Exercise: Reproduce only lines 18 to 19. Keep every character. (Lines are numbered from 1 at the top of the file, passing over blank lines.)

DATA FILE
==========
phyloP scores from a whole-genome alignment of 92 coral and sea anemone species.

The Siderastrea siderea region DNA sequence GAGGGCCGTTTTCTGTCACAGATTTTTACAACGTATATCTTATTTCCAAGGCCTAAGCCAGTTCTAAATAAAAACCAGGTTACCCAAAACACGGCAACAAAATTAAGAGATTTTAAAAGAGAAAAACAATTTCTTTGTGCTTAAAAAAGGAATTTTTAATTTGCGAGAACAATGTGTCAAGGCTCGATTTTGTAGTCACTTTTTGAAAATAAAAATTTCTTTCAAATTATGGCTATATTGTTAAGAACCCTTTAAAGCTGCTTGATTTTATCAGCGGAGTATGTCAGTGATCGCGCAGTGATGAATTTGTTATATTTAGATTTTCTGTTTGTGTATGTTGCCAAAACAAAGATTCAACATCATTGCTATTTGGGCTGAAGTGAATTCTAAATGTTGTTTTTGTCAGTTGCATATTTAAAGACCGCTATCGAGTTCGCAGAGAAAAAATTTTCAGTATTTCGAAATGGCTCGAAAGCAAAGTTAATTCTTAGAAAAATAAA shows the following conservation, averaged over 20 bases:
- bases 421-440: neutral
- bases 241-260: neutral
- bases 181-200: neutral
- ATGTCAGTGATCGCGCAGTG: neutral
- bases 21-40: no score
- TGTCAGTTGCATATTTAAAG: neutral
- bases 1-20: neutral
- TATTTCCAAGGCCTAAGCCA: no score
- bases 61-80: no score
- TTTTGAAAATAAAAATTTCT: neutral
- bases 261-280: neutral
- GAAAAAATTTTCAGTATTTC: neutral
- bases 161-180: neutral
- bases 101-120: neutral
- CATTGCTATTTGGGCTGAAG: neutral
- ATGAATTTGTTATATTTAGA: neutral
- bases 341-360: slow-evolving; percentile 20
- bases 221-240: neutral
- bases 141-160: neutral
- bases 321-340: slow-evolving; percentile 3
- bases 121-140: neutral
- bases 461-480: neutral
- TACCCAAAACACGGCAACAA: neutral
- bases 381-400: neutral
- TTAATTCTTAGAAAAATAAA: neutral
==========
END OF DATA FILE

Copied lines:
- ATGAATTTGTTATATTTAGA: neutral
- bases 341-360: slow-evolving; percentile 20